before she joined the Dead.

Donna introduced [her husband] Keith to Jerry Garcia after Garcia’s performance at San Francisco’s Keystone Korner in September 1971.

Here’s what Biography.com says about that fateful meeting with Jerry Garcia:

One night after a Grateful Dead show in San Francisco, she accosted Jerry Garcia and told him that she needed his home phone number because her husband was going to be his new piano player. Unbeknownst to her, the Dead’s keyboardist at that time, Ronald “Pigpen” McKernan, was sick and would soon have to stop touring due to his illness. Garcia handed over his phone number and soon after, both Keith and Donna, joined the Grateful Dead. Donna performed in the band as a back-up vocalist.

That website goes on to say,

Godchaux recorded and toured with the Grateful Dead for eight years, until, in 1979, both she and her husband left the band by mutual agreement. Keith was addicted to drugs and his playing suffered; Donna was an alcoholic, and had a violent temper when she drank. After Sex Pistols singer Sid Vicious died of an overdose in January 1979, Donna decided that she’d had enough, and flew home two days before the end of the band’s tour.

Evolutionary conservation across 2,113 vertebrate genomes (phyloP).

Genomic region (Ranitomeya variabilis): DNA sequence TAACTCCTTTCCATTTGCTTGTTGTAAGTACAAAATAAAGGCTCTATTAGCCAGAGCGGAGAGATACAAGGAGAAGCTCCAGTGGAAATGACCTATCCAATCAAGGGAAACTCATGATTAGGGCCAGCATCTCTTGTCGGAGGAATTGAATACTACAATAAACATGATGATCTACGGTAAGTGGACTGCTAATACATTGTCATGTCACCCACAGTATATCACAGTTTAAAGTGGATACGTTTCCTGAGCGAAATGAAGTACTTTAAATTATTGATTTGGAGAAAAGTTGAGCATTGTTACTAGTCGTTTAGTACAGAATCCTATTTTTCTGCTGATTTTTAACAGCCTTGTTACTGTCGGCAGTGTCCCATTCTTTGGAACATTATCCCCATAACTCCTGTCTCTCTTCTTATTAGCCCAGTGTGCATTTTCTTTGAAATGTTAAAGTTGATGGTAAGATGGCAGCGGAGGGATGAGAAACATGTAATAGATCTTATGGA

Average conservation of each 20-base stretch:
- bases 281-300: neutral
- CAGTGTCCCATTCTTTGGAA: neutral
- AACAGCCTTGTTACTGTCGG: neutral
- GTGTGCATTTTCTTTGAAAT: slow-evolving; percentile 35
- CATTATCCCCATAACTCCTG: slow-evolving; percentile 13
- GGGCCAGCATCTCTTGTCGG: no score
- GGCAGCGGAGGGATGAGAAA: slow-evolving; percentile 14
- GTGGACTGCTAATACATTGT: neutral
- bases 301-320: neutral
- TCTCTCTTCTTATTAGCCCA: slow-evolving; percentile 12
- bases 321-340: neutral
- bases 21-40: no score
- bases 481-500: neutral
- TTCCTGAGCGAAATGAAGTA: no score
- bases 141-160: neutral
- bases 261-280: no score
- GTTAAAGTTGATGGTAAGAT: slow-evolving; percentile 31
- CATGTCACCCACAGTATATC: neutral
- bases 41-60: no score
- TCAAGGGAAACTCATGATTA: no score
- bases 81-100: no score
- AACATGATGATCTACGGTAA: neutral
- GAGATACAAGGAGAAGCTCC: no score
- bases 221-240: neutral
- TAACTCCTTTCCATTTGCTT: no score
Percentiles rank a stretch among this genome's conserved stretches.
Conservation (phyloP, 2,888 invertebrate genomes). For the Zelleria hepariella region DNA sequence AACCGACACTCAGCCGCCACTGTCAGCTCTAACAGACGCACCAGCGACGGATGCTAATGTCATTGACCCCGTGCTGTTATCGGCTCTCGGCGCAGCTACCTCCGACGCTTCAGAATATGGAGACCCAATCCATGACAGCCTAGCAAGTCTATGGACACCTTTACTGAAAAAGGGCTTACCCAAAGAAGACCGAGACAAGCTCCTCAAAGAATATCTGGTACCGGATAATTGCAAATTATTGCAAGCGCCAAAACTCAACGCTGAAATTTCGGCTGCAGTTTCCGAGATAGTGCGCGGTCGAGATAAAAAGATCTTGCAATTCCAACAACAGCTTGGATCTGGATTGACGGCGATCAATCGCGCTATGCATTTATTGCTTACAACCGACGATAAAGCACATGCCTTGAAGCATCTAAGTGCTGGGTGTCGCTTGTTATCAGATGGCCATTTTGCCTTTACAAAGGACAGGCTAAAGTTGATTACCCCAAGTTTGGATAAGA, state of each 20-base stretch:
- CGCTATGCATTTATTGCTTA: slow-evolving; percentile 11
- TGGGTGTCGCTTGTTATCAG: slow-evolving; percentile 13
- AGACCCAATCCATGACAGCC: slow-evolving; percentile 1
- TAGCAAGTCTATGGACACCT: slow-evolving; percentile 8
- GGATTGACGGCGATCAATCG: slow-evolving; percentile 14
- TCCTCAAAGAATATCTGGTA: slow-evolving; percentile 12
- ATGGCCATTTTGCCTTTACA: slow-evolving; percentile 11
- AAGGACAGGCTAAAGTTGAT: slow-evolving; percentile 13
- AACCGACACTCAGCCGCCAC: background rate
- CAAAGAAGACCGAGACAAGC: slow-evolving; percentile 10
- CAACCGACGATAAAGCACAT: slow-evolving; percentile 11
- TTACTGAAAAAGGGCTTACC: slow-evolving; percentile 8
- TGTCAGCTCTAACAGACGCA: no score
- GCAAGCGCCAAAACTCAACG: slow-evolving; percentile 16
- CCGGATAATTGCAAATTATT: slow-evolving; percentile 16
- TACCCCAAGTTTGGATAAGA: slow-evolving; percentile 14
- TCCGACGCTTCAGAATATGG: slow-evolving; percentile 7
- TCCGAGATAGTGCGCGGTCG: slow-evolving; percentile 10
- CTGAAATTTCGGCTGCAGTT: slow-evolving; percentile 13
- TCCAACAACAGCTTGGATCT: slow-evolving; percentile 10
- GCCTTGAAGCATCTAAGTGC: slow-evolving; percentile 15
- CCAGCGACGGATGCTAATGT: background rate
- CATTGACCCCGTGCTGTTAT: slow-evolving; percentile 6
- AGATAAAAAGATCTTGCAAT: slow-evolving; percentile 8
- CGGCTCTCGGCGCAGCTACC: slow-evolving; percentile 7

In a Rolling Stone article, Donna Jean talked about the differences between being a studio singer and singing with the Dead.

¬†“I was a studio singer, never singing off-key. I was used to having headphones and being in a controlled environment.

“Then, all of a sudden, I went to being onstage with the Dead in Winterland,” she continues. “Everything was so loud onstage. And not to mention being inebriated.”

Today is Donna Jean Godchaux’s birthday!

It’s true that some Deadheads don’t appreciate Donna Jean’s voice, and she was screechy at times, but like the rest of the band, when she was on, she was really on. I like her singing more often than not, and appreciate what she contributed to the Grateful Dead.

Happy Birthday, Donna Jean!